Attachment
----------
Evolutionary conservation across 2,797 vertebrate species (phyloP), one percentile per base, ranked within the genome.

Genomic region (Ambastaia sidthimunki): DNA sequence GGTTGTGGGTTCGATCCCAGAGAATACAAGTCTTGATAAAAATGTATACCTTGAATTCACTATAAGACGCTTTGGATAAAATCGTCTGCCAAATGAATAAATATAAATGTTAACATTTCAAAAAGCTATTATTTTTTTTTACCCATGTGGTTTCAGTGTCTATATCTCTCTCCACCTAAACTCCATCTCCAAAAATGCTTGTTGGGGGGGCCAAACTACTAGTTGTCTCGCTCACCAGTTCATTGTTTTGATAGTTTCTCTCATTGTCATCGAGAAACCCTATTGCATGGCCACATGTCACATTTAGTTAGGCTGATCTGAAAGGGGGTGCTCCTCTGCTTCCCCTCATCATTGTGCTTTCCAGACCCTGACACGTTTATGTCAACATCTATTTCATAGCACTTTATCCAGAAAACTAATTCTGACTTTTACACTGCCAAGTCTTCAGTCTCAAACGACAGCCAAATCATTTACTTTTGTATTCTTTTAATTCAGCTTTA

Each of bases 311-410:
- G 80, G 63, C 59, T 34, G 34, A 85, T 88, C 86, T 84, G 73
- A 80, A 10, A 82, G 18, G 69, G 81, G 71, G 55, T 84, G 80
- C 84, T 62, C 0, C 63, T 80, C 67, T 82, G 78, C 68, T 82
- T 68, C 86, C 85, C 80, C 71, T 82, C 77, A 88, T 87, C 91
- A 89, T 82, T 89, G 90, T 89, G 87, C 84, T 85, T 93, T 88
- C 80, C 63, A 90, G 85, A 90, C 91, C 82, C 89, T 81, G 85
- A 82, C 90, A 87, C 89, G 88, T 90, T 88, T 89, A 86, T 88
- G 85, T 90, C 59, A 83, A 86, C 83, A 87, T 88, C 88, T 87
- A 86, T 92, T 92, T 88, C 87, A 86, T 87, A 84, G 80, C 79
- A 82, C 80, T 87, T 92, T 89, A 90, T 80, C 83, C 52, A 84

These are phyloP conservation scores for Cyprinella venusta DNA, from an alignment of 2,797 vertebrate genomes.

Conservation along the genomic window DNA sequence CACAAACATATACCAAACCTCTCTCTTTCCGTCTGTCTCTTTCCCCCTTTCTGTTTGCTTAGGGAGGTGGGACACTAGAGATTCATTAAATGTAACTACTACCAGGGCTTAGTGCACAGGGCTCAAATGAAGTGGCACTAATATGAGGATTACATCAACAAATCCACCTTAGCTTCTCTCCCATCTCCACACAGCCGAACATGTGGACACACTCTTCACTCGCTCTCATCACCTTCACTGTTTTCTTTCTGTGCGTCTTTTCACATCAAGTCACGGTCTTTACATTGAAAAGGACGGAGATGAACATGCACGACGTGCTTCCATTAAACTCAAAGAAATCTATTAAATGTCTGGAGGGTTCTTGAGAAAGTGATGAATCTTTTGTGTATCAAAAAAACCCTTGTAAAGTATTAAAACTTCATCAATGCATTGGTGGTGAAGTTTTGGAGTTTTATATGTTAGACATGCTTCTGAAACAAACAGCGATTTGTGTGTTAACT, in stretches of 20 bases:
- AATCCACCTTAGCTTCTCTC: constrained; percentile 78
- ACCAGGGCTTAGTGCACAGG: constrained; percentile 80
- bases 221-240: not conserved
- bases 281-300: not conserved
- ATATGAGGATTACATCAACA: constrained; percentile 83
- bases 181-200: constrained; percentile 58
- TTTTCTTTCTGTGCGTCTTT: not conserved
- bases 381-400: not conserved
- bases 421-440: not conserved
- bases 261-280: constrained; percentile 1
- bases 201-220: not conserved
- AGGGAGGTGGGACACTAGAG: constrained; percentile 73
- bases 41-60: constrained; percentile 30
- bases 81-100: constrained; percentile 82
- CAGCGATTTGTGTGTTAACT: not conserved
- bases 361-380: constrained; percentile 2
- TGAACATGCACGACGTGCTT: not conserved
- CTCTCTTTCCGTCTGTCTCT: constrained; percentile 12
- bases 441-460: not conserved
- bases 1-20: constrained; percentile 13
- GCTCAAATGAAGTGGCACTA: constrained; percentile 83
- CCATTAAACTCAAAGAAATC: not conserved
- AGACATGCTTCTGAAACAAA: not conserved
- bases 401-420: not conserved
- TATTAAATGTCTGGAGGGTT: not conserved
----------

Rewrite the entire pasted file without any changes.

Evolutionary conservation across 2,797 vertebrate species (phyloP), one percentile per base, ranked within the genome.

Genomic region (Ambastaia sidthimunki): DNA sequence GGTTGTGGGTTCGATCCCAGAGAATACAAGTCTTGATAAAAATGTATACCTTGAATTCACTATAAGACGCTTTGGATAAAATCGTCTGCCAAATGAATAAATATAAATGTTAACATTTCAAAAAGCTATTATTTTTTTTTACCCATGTGGTTTCAGTGTCTATATCTCTCTCCACCTAAACTCCATCTCCAAAAATGCTTGTTGGGGGGGCCAAACTACTAGTTGTCTCGCTCACCAGTTCATTGTTTTGATAGTTTCTCTCATTGTCATCGAGAAACCCTATTGCATGGCCACATGTCACATTTAGTTAGGCTGATCTGAAAGGGGGTGCTCCTCTGCTTCCCCTCATCATTGTGCTTTCCAGACCCTGACACGTTTATGTCAACATCTATTTCATAGCACTTTATCCAGAAAACTAATTCTGACTTTTACACTGCCAAGTCTTCAGTCTCAAACGACAGCCAAATCATTTACTTTTGTATTCTTTTAATTCAGCTTTA

Each of bases 311-410:
- G 80, G 63, C 59, T 34, G 34, A 85, T 88, C 86, T 84, G 73
- A 80, A 10, A 82, G 18, G 69, G 81, G 71, G 55, T 84, G 80
- C 84, T 62, C 0, C 63, T 80, C 67, T 82, G 78, C 68, T 82
- T 68, C 86, C 85, C 80, C 71, T 82, C 77, A 88, T 87, C 91
- A 89, T 82, T 89, G 90, T 89, G 87, C 84, T 85, T 93, T 88
- C 80, C 63, A 90, G 85, A 90, C 91, C 82, C 89, T 81, G 85
- A 82, C 90, A 87, C 89, G 88, T 90, T 88, T 89, A 86, T 88
- G 85, T 90, C 59, A 83, A 86, C 83, A 87, T 88, C 88, T 87
- A 86, T 92, T 92, T 88, C 87, A 86, T 87, A 84, G 80, C 79
- A 82, C 80, T 87, T 92, T 89, A 90, T 80, C 83, C 52, A 84

These are phyloP conservation scores for Cyprinella venusta DNA, from an alignment of 2,797 vertebrate genomes.

Conservation along the genomic window DNA sequence CACAAACATATACCAAACCTCTCTCTTTCCGTCTGTCTCTTTCCCCCTTTCTGTTTGCTTAGGGAGGTGGGACACTAGAGATTCATTAAATGTAACTACTACCAGGGCTTAGTGCACAGGGCTCAAATGAAGTGGCACTAATATGAGGATTACATCAACAAATCCACCTTAGCTTCTCTCCCATCTCCACACAGCCGAACATGTGGACACACTCTTCACTCGCTCTCATCACCTTCACTGTTTTCTTTCTGTGCGTCTTTTCACATCAAGTCACGGTCTTTACATTGAAAAGGACGGAGATGAACATGCACGACGTGCTTCCATTAAACTCAAAGAAATCTATTAAATGTCTGGAGGGTTCTTGAGAAAGTGATGAATCTTTTGTGTATCAAAAAAACCCTTGTAAAGTATTAAAACTTCATCAATGCATTGGTGGTGAAGTTTTGGAGTTTTATATGTTAGACATGCTTCTGAAACAAACAGCGATTTGTGTGTTAACT, in stretches of 20 bases:
- AATCCACCTTAGCTTCTCTC: constrained; percentile 78
- ACCAGGGCTTAGTGCACAGG: constrained; percentile 80
- bases 221-240: not conserved
- bases 281-300: not conserved
- ATATGAGGATTACATCAACA: constrained; percentile 83
- bases 181-200: constrained; percentile 58
- TTTTCTTTCTGTGCGTCTTT: not conserved
- bases 381-400: not conserved
- bases 421-440: not conserved
- bases 261-280: constrained; percentile 1
- bases 201-220: not conserved
- AGGGAGGTGGGACACTAGAG: constrained; percentile 73
- bases 41-60: constrained; percentile 30
- bases 81-100: constrained; percentile 82
- CAGCGATTTGTGTGTTAACT: not conserved
- bases 361-380: constrained; percentile 2
- TGAACATGCACGACGTGCTT: not conserved
- CTCTCTTTCCGTCTGTCTCT: constrained; percentile 12
- bases 441-460: not conserved
- bases 1-20: constrained; percentile 13
- GCTCAAATGAAGTGGCACTA: constrained; percentile 83
- CCATTAAACTCAAAGAAATC: not conserved
- AGACATGCTTCTGAAACAAA: not conserved
- bases 401-420: not conserved
- TATTAAATGTCTGGAGGGTT: not conserved